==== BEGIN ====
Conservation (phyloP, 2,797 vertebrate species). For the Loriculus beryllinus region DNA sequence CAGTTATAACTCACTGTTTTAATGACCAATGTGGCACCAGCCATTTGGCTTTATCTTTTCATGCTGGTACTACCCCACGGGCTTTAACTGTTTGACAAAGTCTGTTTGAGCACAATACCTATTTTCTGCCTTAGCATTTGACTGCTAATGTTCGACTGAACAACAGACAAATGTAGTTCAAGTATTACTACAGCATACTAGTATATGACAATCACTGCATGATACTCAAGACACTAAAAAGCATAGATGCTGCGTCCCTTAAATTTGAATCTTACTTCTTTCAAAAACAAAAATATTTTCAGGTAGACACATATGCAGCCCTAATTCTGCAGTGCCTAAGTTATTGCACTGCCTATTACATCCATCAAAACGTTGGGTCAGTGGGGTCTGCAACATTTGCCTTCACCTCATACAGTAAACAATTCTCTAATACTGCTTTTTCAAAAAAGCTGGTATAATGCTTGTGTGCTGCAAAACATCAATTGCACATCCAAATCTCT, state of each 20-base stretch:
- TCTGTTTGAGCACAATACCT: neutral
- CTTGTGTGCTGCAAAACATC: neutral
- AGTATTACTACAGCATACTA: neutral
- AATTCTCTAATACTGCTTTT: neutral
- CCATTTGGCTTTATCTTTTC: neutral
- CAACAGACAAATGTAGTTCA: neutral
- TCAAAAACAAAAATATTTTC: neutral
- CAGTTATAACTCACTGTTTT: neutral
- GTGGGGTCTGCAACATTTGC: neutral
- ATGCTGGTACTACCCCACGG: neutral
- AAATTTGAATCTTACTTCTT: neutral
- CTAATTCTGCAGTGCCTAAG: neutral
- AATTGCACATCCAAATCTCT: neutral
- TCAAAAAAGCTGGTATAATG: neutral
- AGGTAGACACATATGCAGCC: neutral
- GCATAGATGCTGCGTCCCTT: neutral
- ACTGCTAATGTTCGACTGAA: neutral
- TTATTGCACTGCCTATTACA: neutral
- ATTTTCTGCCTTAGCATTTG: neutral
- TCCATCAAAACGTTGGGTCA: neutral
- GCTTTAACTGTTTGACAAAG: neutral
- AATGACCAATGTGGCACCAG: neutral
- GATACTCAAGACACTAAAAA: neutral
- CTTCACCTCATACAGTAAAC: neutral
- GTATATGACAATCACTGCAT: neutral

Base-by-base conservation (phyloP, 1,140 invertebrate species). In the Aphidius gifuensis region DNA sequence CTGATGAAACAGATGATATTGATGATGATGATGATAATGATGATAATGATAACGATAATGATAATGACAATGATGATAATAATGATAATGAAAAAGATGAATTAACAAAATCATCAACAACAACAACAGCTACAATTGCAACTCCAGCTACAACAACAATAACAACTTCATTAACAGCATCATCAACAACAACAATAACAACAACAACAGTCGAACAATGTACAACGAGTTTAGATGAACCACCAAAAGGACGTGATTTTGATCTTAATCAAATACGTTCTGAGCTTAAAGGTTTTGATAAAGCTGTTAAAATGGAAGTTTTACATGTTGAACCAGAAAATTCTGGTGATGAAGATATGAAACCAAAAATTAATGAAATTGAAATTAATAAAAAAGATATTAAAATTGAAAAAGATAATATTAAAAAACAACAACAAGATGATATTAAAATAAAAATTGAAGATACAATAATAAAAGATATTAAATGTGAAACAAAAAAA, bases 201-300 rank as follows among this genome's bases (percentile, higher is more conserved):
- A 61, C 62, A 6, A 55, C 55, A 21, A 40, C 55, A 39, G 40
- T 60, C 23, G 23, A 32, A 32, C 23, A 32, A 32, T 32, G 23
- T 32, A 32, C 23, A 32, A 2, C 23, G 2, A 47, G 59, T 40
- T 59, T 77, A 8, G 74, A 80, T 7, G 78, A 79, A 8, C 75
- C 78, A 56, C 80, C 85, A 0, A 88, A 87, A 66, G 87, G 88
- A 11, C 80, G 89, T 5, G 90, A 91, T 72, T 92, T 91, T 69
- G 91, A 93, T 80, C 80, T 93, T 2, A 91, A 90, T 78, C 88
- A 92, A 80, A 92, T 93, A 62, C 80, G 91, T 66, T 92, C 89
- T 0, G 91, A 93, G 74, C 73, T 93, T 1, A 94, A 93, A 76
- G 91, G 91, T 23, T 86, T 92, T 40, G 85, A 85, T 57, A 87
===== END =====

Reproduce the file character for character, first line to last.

Conservation (phyloP, 2,797 vertebrate species). For the Loriculus beryllinus region DNA sequence CAGTTATAACTCACTGTTTTAATGACCAATGTGGCACCAGCCATTTGGCTTTATCTTTTCATGCTGGTACTACCCCACGGGCTTTAACTGTTTGACAAAGTCTGTTTGAGCACAATACCTATTTTCTGCCTTAGCATTTGACTGCTAATGTTCGACTGAACAACAGACAAATGTAGTTCAAGTATTACTACAGCATACTAGTATATGACAATCACTGCATGATACTCAAGACACTAAAAAGCATAGATGCTGCGTCCCTTAAATTTGAATCTTACTTCTTTCAAAAACAAAAATATTTTCAGGTAGACACATATGCAGCCCTAATTCTGCAGTGCCTAAGTTATTGCACTGCCTATTACATCCATCAAAACGTTGGGTCAGTGGGGTCTGCAACATTTGCCTTCACCTCATACAGTAAACAATTCTCTAATACTGCTTTTTCAAAAAAGCTGGTATAATGCTTGTGTGCTGCAAAACATCAATTGCACATCCAAATCTCT, state of each 20-base stretch:
- TCTGTTTGAGCACAATACCT: neutral
- CTTGTGTGCTGCAAAACATC: neutral
- AGTATTACTACAGCATACTA: neutral
- AATTCTCTAATACTGCTTTT: neutral
- CCATTTGGCTTTATCTTTTC: neutral
- CAACAGACAAATGTAGTTCA: neutral
- TCAAAAACAAAAATATTTTC: neutral
- CAGTTATAACTCACTGTTTT: neutral
- GTGGGGTCTGCAACATTTGC: neutral
- ATGCTGGTACTACCCCACGG: neutral
- AAATTTGAATCTTACTTCTT: neutral
- CTAATTCTGCAGTGCCTAAG: neutral
- AATTGCACATCCAAATCTCT: neutral
- TCAAAAAAGCTGGTATAATG: neutral
- AGGTAGACACATATGCAGCC: neutral
- GCATAGATGCTGCGTCCCTT: neutral
- ACTGCTAATGTTCGACTGAA: neutral
- TTATTGCACTGCCTATTACA: neutral
- ATTTTCTGCCTTAGCATTTG: neutral
- TCCATCAAAACGTTGGGTCA: neutral
- GCTTTAACTGTTTGACAAAG: neutral
- AATGACCAATGTGGCACCAG: neutral
- GATACTCAAGACACTAAAAA: neutral
- CTTCACCTCATACAGTAAAC: neutral
- GTATATGACAATCACTGCAT: neutral

Base-by-base conservation (phyloP, 1,140 invertebrate species). In the Aphidius gifuensis region DNA sequence CTGATGAAACAGATGATATTGATGATGATGATGATAATGATGATAATGATAACGATAATGATAATGACAATGATGATAATAATGATAATGAAAAAGATGAATTAACAAAATCATCAACAACAACAACAGCTACAATTGCAACTCCAGCTACAACAACAATAACAACTTCATTAACAGCATCATCAACAACAACAATAACAACAACAACAGTCGAACAATGTACAACGAGTTTAGATGAACCACCAAAAGGACGTGATTTTGATCTTAATCAAATACGTTCTGAGCTTAAAGGTTTTGATAAAGCTGTTAAAATGGAAGTTTTACATGTTGAACCAGAAAATTCTGGTGATGAAGATATGAAACCAAAAATTAATGAAATTGAAATTAATAAAAAAGATATTAAAATTGAAAAAGATAATATTAAAAAACAACAACAAGATGATATTAAAATAAAAATTGAAGATACAATAATAAAAGATATTAAATGTGAAACAAAAAAA, bases 201-300 rank as follows among this genome's bases (percentile, higher is more conserved):
- A 61, C 62, A 6, A 55, C 55, A 21, A 40, C 55, A 39, G 40
- T 60, C 23, G 23, A 32, A 32, C 23, A 32, A 32, T 32, G 23
- T 32, A 32, C 23, A 32, A 2, C 23, G 2, A 47, G 59, T 40
- T 59, T 77, A 8, G 74, A 80, T 7, G 78, A 79, A 8, C 75
- C 78, A 56, C 80, C 85, A 0, A 88, A 87, A 66, G 87, G 88
- A 11, C 80, G 89, T 5, G 90, A 91, T 72, T 92, T 91, T 69
- G 91, A 93, T 80, C 80, T 93, T 2, A 91, A 90, T 78, C 88
- A 92, A 80, A 92, T 93, A 62, C 80, G 91, T 66, T 92, C 89
- T 0, G 91, A 93, G 74, C 73, T 93, T 1, A 94, A 93, A 76
- G 91, G 91, T 23, T 86, T 92, T 40, G 85, A 85, T 57, A 87